The railroad used a lot of the stone they blasted out of the bedrock in the previous photo to build walls, and…

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Things I’ve Seen

Thanks for the information about the dragonflies

New Hampshire Garden Solutions

Our hot dry weather continues, and the more visible stones there are in the Ashuelot River the lower the water. This is normal in the in late July and August, but it has been this way since May, and that isn’t normal. Or maybe it’s the new normal.

Despite the low water levels I’m seeing a lot of dragonflies, like this 12 spotted skimmer.  Males are sometimes called 10 spotted skimmers, but apparently it depends on whether you count the white spots or brown spots. Only males have white spots between the brown. I’ve read that mature males seldom perch, but this one returned to its twig again and again.

I’m not sure about the identity of this dragonfly, but it might be a dusky club tail. There is a similar dragonfly called the ashy club tail though, and I’ve read that care needs to be taken in identification of…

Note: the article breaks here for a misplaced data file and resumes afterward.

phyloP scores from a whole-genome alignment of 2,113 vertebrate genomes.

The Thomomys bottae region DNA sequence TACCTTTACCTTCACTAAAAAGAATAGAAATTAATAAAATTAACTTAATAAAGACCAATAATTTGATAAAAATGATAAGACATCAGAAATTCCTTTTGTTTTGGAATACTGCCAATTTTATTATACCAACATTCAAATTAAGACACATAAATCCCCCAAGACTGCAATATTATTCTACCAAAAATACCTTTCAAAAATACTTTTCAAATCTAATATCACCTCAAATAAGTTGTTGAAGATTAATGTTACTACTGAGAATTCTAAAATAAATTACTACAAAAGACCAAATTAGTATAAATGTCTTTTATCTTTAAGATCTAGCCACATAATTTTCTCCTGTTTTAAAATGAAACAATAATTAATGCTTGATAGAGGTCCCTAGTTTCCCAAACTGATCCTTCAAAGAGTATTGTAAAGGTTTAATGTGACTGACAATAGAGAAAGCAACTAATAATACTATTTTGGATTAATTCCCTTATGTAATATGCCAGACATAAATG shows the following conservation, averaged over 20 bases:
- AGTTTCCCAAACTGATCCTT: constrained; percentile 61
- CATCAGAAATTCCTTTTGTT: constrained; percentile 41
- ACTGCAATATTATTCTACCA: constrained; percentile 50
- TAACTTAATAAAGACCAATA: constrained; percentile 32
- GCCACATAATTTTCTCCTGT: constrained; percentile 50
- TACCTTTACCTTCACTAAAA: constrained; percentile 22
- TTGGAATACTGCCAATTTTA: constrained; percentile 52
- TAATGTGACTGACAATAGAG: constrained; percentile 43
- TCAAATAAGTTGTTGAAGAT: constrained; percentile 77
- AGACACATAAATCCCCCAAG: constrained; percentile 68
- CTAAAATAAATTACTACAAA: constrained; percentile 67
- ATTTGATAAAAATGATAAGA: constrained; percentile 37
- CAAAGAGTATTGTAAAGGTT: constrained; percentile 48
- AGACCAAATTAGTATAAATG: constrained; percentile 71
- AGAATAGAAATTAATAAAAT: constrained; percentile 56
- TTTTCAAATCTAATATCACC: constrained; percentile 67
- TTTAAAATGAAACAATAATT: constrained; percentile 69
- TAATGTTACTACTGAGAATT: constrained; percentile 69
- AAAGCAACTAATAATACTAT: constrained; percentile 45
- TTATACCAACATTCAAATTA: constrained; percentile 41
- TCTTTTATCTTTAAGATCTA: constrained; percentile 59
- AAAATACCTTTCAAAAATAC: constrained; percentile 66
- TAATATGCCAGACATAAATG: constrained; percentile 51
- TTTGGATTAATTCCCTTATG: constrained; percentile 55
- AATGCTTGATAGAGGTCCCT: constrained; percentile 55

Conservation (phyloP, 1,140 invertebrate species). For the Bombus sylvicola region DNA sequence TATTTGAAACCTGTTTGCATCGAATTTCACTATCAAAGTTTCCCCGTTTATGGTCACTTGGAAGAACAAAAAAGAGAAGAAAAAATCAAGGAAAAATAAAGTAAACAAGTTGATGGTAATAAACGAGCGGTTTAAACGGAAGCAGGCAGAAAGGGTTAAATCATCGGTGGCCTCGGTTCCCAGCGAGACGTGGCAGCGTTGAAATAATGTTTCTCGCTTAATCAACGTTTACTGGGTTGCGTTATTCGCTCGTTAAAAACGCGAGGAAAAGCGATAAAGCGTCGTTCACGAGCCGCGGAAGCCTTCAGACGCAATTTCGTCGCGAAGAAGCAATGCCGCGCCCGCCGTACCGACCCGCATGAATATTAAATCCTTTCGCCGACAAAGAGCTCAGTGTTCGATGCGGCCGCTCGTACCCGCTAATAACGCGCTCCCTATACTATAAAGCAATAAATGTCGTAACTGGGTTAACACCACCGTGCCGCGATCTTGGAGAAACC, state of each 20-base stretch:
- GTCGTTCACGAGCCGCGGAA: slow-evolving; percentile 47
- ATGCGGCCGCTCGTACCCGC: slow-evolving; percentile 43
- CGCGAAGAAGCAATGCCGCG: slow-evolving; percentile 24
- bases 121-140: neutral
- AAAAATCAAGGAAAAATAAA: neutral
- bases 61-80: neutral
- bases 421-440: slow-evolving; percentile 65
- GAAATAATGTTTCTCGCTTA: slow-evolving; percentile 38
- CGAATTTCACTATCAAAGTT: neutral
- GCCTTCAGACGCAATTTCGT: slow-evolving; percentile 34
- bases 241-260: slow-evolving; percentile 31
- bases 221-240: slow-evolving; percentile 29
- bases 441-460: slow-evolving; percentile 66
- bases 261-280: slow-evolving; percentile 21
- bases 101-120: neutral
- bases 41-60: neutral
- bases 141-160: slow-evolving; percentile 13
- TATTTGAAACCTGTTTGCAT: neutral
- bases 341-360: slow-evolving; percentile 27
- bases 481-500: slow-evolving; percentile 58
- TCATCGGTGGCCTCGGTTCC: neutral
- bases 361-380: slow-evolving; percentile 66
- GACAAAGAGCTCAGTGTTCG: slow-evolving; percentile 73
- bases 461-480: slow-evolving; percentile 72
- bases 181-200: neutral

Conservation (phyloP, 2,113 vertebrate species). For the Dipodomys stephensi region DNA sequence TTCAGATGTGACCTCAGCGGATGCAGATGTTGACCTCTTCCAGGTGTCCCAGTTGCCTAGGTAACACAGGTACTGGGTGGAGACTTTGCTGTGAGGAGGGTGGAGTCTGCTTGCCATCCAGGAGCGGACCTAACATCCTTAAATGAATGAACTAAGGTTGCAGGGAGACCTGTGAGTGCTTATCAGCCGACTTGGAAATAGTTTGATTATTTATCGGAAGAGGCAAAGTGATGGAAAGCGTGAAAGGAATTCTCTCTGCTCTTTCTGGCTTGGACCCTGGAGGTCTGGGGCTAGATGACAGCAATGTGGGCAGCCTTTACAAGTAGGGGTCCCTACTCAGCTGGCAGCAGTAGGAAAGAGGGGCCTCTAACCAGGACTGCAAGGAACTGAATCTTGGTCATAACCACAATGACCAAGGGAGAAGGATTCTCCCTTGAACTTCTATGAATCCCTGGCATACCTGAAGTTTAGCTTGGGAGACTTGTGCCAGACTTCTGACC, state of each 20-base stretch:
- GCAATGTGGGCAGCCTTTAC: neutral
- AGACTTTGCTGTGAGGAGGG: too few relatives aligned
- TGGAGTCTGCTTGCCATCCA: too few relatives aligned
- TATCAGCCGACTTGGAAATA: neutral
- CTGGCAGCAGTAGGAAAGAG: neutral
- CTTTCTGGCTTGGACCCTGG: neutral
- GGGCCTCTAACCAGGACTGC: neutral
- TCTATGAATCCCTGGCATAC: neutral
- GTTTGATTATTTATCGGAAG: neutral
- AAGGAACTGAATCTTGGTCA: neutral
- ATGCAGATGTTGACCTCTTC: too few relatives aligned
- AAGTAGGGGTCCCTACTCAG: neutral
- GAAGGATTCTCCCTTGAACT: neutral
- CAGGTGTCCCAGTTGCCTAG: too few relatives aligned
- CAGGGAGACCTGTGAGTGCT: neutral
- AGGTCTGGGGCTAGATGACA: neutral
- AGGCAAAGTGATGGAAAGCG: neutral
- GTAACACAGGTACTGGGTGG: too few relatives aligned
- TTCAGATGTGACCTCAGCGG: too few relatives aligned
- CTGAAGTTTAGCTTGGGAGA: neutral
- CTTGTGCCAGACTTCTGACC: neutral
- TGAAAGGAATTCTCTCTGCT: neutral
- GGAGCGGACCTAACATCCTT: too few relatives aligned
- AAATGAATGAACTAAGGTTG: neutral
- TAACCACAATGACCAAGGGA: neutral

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Late June, Early July Flowers

New Hampshire Garden Solutions

Tall meadow rue flowers (Thalictrum pubescens) always bloom close to the 4th of July and always remind me of “bombs bursting in air.” These are the plant’s male flowers; starbursts of petal-less dark yellow tipped stamens.

I don’t see tall meadow rue in meadows unless the meadow is very wet. I usually find it growing at the edge of streams or in ditches as the example in the above photo was. In fact this one sat just where a ditch met a stream. It was down an embankment, which was a good thing because it often grows 7-8 feet tall and towers over me. Getting above it is usually next to impossible without a ladder. Native Americans are said to have given lethargic horses ground meadow rue leaves and flowers to increase their vigor and to renew their spirit and endurance. In spring the plant’s young leaves fool…